Texas eyes next storm, braces for a foot of rain

- John Bacon, Megan Kearney and Doyle Rice

Schools closed and storm surge watches and warnings raced across the Gulf Coast as Nicholas churned along the Texas coast, a strengthen­ing tropical storm that could reach hurricane status when it was expected to slam ashore late Monday.

Nicholas, with sustained winds of 60 mph, was centered about 70 miles southsouth­east of Port Aransas, Texas, and was headed north Monday afternoon. It was forecast to move onshore along the coast of south or central Texas.

“Strengthen­ing is forecast today, and Nicholas could reach the northwest Gulf Coast as a hurricane,” National Hurricane Center senior specialist Eric Blake said.

The storm was expected to weaken Tuesday and Wednesday as it moves over land, he said.

AccuWeathe­r meteorolog­ist Ryan Adamson was more optimistic and suggested the storm would spend limited time over warm Gulf of Mexico waters and thus probably wouldn’t reach hurricane strength – sustained winds of at least 74 mph.

A hurricane watch was issued from Port Aransas to San Luis Pass, Texas. Nearly all of the state’s coastline was under a tropical storm warning.

Whether a hurricane or tropical storm, meteorolog­ists agreed Nicholas would be a rainmaker.

Blake forecast Nicholas to pound parts of the middle and upper Texas coastline with 8 to 16 inches of rain, and isolated maximum amounts of 20 inches are possible through the middle of the week.

Across the rest of coastal Texas into southwest Louisiana, 5 to 10 inches was expected.

“Life-threatenin­g flash and urban flooding impacts are possible, especially across portions of the upper Texas Gulf Coast,” the hurricane center said. River flooding also was a concern. Louisiana, where more than 100,000 homes and businesses remain without power two weeks after the devastatio­n of Hurricane Ida, was under a state of emergency.

In Texas, Houston could be blasted with 8 to 12 inches of rain, and nearby areas could see up to 24 inches, AccuWeathe­r forecast.

Texas Gov. Greg Abbott said resources had been deployed in Houston and along the state’s entire Gulf Coast ahead of the storm.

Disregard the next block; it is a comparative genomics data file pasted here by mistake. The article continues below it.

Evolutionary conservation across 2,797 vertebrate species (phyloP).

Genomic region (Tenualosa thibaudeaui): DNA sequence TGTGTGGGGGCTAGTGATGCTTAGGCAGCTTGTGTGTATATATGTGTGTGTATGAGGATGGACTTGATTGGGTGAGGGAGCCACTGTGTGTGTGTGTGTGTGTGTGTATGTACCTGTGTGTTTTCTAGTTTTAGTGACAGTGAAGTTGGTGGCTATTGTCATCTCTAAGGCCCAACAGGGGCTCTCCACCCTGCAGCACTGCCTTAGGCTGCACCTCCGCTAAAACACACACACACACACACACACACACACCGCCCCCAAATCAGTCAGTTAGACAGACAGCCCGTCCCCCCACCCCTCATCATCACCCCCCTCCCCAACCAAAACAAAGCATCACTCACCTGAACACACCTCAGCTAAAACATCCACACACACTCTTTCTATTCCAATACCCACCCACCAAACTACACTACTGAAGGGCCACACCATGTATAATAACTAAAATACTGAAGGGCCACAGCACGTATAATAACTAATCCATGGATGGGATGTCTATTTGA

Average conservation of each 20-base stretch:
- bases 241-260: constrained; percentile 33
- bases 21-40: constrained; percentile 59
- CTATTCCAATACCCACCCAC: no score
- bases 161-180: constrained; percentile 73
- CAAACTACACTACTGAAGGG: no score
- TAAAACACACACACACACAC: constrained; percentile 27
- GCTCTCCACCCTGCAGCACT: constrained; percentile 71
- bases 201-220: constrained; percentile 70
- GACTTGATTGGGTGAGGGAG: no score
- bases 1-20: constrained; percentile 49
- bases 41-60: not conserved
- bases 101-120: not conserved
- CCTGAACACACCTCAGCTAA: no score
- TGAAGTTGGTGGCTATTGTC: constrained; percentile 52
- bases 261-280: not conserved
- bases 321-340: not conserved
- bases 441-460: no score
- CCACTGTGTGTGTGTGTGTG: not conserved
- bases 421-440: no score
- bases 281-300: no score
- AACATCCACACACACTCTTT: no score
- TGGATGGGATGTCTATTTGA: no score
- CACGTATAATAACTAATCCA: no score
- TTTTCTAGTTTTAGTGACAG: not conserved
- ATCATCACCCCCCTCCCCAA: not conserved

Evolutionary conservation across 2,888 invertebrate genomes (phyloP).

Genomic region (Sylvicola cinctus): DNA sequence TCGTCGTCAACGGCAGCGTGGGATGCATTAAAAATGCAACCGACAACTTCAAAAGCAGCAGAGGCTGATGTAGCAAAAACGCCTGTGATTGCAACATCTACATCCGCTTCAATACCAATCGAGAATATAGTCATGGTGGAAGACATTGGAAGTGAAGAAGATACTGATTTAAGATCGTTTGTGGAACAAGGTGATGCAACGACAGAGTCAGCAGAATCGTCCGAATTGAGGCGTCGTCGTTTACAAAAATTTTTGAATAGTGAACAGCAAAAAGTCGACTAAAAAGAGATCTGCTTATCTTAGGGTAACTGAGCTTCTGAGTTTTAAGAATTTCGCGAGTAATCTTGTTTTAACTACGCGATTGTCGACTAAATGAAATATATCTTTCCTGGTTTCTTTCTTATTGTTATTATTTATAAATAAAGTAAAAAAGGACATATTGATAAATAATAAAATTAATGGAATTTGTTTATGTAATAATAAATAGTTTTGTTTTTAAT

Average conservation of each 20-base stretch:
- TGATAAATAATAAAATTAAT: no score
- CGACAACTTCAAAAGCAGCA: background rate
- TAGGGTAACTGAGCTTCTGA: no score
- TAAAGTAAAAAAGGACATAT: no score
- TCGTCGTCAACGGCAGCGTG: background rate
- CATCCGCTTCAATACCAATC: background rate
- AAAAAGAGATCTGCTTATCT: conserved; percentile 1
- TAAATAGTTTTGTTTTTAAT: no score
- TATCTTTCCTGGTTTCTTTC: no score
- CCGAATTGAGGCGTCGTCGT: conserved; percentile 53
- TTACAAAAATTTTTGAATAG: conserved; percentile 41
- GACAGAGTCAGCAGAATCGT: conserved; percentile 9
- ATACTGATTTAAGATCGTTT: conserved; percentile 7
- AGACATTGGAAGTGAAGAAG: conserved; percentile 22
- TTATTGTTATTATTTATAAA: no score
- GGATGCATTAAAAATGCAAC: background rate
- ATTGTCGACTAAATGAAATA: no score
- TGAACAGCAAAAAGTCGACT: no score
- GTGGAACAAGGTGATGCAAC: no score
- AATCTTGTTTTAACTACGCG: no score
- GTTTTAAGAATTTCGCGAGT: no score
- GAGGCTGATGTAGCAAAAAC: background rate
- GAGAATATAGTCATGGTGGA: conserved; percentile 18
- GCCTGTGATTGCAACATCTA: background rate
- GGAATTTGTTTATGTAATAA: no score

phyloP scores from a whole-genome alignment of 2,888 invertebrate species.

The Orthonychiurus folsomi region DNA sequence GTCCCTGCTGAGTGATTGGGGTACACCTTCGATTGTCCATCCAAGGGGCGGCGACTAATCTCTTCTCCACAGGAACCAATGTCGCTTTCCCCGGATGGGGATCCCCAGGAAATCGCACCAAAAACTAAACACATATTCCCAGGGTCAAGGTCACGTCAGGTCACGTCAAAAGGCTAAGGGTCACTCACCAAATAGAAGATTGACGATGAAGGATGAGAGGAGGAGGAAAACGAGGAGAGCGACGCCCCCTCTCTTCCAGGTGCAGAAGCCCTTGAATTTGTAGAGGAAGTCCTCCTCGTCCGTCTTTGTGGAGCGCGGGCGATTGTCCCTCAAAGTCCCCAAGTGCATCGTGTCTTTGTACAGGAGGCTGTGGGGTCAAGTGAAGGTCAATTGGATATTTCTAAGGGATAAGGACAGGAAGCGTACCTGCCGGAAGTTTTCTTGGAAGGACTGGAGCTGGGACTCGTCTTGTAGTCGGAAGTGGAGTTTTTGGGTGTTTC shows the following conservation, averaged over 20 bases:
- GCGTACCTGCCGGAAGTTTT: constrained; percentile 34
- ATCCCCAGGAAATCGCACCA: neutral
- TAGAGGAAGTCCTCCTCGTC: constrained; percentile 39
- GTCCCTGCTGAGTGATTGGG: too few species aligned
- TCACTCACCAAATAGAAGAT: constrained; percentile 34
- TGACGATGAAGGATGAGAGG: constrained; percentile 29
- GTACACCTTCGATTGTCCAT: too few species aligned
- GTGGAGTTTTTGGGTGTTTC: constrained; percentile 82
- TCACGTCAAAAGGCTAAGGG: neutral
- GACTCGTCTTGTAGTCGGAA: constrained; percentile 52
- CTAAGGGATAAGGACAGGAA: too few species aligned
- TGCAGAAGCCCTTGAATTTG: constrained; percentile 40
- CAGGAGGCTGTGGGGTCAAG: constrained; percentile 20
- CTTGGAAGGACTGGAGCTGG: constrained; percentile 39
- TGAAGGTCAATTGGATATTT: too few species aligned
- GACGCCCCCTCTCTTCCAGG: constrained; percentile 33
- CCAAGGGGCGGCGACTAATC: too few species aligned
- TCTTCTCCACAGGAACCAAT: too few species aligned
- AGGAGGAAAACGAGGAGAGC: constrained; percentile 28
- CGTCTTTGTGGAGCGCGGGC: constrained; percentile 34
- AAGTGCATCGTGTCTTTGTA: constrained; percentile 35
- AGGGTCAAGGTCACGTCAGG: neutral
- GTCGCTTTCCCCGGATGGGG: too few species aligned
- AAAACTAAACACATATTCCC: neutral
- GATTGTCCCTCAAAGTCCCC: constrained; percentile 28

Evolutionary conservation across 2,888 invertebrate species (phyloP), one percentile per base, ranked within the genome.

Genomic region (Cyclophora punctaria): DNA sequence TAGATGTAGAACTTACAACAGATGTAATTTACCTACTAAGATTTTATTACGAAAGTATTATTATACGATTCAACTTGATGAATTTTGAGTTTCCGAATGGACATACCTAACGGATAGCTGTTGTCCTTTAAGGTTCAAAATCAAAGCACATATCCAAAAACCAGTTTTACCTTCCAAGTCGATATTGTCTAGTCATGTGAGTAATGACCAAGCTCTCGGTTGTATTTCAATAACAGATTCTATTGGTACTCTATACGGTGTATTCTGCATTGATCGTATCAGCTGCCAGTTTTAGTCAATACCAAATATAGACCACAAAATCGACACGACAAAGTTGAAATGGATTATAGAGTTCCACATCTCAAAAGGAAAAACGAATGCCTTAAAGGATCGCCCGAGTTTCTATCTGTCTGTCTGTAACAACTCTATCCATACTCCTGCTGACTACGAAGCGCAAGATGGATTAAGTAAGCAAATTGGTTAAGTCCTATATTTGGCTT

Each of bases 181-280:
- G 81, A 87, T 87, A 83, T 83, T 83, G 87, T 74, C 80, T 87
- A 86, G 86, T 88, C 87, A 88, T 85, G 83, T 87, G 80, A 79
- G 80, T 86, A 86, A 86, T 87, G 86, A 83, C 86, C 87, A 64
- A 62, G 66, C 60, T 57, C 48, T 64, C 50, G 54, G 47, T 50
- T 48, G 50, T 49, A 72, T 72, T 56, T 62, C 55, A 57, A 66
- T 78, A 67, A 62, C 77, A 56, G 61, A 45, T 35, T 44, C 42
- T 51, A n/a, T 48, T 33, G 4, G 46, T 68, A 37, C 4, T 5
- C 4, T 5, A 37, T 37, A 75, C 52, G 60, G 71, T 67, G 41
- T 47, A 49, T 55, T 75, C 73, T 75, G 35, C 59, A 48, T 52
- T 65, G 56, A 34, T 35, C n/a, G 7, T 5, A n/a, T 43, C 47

“We urge you to listen to local weather alerts and heed local warnings from local officials,” Abbott said. “Be sure to avoid high water and the affects of flooding. And be safe.”

Nicholas was headed toward the same area of Texas that was hit hard by Hurricane Harvey in 2017.

That storm made landfall in the middle Texas coast, then stalled for four days, dropping more than 60 inches of rain in parts of southeast Texas. Harvey was blamed for at least 68 deaths.

About a dozen public school systems near Galveston, Texas, shut down for the day Monday, and Galveston schools closed around noon. Several districts in the Houston area shut down or planned early releases. The Houston Independen­t School District tweeted that campuses and district offices would be closed Tuesday.

Texas A&M University-Kingsville canceled classes, and the school’s Corpus Christi campus switched to remote learning for the day. The University of Houston was open Monday but was monitoring the forecast for excessive rainfall and flooding.

Nicholas is the 14th named storm of the 2021 Atlantic hurricane season. Only four other years since 1966 have had 14 or more named storms by Sept. 12: 2005, 2011, 2012 and 2020.

The National Hurricane Center was monitoring two other systems in the Atlantic; chances are increasing for the systems to develop into tropical depression­s this week.

The next names in the 2021 Atlantic hurricane season will be Odette and Peter.

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